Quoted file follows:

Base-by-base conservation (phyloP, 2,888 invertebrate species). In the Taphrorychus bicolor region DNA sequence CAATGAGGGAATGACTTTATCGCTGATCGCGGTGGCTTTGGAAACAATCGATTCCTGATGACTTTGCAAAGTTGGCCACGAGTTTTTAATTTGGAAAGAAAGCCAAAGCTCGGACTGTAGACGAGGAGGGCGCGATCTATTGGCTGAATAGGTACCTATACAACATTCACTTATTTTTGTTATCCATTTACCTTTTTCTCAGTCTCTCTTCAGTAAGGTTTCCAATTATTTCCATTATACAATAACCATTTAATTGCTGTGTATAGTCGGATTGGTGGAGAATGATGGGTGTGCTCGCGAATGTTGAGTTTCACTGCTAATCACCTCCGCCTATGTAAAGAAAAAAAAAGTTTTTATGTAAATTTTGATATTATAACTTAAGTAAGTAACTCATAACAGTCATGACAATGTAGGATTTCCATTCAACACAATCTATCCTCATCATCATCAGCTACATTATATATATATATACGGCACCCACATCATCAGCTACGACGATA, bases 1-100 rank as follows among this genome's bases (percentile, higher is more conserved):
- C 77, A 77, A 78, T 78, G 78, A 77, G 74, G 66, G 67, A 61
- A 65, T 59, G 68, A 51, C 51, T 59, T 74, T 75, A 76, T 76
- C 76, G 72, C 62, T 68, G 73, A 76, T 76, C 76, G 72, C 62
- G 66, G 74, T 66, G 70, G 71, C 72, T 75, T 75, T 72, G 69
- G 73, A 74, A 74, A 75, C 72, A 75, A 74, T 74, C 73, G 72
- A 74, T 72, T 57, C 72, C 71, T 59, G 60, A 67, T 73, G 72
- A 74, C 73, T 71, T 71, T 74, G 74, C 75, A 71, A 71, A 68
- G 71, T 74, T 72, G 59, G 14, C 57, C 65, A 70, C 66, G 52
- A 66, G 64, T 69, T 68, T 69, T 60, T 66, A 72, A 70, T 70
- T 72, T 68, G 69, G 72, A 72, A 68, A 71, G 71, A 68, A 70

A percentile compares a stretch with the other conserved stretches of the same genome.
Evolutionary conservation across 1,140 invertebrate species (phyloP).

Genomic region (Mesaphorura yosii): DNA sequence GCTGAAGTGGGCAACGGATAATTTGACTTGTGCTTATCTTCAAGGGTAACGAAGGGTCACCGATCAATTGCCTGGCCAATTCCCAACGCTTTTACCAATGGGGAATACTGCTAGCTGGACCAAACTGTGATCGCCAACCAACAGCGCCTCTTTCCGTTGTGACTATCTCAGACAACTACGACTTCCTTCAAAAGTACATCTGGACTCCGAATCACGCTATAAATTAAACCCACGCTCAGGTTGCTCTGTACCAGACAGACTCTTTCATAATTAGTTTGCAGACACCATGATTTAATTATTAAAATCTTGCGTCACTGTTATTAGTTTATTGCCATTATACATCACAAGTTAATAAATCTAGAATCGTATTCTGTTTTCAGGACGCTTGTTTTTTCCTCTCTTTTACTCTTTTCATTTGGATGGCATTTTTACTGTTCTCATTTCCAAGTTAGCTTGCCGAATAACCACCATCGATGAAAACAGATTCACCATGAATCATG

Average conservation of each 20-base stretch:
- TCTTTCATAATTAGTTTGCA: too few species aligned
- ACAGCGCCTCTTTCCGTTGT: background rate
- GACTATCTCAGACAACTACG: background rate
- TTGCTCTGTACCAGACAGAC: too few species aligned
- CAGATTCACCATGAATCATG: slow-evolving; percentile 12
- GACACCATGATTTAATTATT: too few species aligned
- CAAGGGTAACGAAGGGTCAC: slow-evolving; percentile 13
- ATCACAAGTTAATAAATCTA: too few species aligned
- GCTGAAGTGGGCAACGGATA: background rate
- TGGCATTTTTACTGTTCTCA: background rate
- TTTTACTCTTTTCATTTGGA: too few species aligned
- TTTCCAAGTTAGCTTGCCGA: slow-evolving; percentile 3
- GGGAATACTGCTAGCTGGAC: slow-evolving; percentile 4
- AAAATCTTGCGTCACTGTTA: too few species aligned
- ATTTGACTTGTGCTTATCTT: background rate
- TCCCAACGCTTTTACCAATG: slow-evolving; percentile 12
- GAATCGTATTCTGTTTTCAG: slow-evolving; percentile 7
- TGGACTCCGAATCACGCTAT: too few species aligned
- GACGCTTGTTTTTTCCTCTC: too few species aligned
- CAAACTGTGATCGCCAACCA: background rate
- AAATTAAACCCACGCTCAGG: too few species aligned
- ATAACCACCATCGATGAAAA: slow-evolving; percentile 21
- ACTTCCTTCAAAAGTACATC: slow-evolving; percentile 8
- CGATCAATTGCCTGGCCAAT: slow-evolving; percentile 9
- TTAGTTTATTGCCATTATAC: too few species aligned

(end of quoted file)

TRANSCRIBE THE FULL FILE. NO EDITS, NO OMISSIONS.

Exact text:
Base-by-base conservation (phyloP, 2,888 invertebrate species). In the Taphrorychus bicolor region DNA sequence CAATGAGGGAATGACTTTATCGCTGATCGCGGTGGCTTTGGAAACAATCGATTCCTGATGACTTTGCAAAGTTGGCCACGAGTTTTTAATTTGGAAAGAAAGCCAAAGCTCGGACTGTAGACGAGGAGGGCGCGATCTATTGGCTGAATAGGTACCTATACAACATTCACTTATTTTTGTTATCCATTTACCTTTTTCTCAGTCTCTCTTCAGTAAGGTTTCCAATTATTTCCATTATACAATAACCATTTAATTGCTGTGTATAGTCGGATTGGTGGAGAATGATGGGTGTGCTCGCGAATGTTGAGTTTCACTGCTAATCACCTCCGCCTATGTAAAGAAAAAAAAAGTTTTTATGTAAATTTTGATATTATAACTTAAGTAAGTAACTCATAACAGTCATGACAATGTAGGATTTCCATTCAACACAATCTATCCTCATCATCATCAGCTACATTATATATATATATACGGCACCCACATCATCAGCTACGACGATA, bases 1-100 rank as follows among this genome's bases (percentile, higher is more conserved):
- C 77, A 77, A 78, T 78, G 78, A 77, G 74, G 66, G 67, A 61
- A 65, T 59, G 68, A 51, C 51, T 59, T 74, T 75, A 76, T 76
- C 76, G 72, C 62, T 68, G 73, A 76, T 76, C 76, G 72, C 62
- G 66, G 74, T 66, G 70, G 71, C 72, T 75, T 75, T 72, G 69
- G 73, A 74, A 74, A 75, C 72, A 75, A 74, T 74, C 73, G 72
- A 74, T 72, T 57, C 72, C 71, T 59, G 60, A 67, T 73, G 72
- A 74, C 73, T 71, T 71, T 74, G 74, C 75, A 71, A 71, A 68
- G 71, T 74, T 72, G 59, G 14, C 57, C 65, A 70, C 66, G 52
- A 66, G 64, T 69, T 68, T 69, T 60, T 66, A 72, A 70, T 70
- T 72, T 68, G 69, G 72, A 72, A 68, A 71, G 71, A 68, A 70

A percentile compares a stretch with the other conserved stretches of the same genome.
Evolutionary conservation across 1,140 invertebrate species (phyloP).

Genomic region (Mesaphorura yosii): DNA sequence GCTGAAGTGGGCAACGGATAATTTGACTTGTGCTTATCTTCAAGGGTAACGAAGGGTCACCGATCAATTGCCTGGCCAATTCCCAACGCTTTTACCAATGGGGAATACTGCTAGCTGGACCAAACTGTGATCGCCAACCAACAGCGCCTCTTTCCGTTGTGACTATCTCAGACAACTACGACTTCCTTCAAAAGTACATCTGGACTCCGAATCACGCTATAAATTAAACCCACGCTCAGGTTGCTCTGTACCAGACAGACTCTTTCATAATTAGTTTGCAGACACCATGATTTAATTATTAAAATCTTGCGTCACTGTTATTAGTTTATTGCCATTATACATCACAAGTTAATAAATCTAGAATCGTATTCTGTTTTCAGGACGCTTGTTTTTTCCTCTCTTTTACTCTTTTCATTTGGATGGCATTTTTACTGTTCTCATTTCCAAGTTAGCTTGCCGAATAACCACCATCGATGAAAACAGATTCACCATGAATCATG

Average conservation of each 20-base stretch:
- TCTTTCATAATTAGTTTGCA: too few species aligned
- ACAGCGCCTCTTTCCGTTGT: background rate
- GACTATCTCAGACAACTACG: background rate
- TTGCTCTGTACCAGACAGAC: too few species aligned
- CAGATTCACCATGAATCATG: slow-evolving; percentile 12
- GACACCATGATTTAATTATT: too few species aligned
- CAAGGGTAACGAAGGGTCAC: slow-evolving; percentile 13
- ATCACAAGTTAATAAATCTA: too few species aligned
- GCTGAAGTGGGCAACGGATA: background rate
- TGGCATTTTTACTGTTCTCA: background rate
- TTTTACTCTTTTCATTTGGA: too few species aligned
- TTTCCAAGTTAGCTTGCCGA: slow-evolving; percentile 3
- GGGAATACTGCTAGCTGGAC: slow-evolving; percentile 4
- AAAATCTTGCGTCACTGTTA: too few species aligned
- ATTTGACTTGTGCTTATCTT: background rate
- TCCCAACGCTTTTACCAATG: slow-evolving; percentile 12
- GAATCGTATTCTGTTTTCAG: slow-evolving; percentile 7
- TGGACTCCGAATCACGCTAT: too few species aligned
- GACGCTTGTTTTTTCCTCTC: too few species aligned
- CAAACTGTGATCGCCAACCA: background rate
- AAATTAAACCCACGCTCAGG: too few species aligned
- ATAACCACCATCGATGAAAA: slow-evolving; percentile 21
- ACTTCCTTCAAAAGTACATC: slow-evolving; percentile 8
- CGATCAATTGCCTGGCCAAT: slow-evolving; percentile 9
- TTAGTTTATTGCCATTATAC: too few species aligned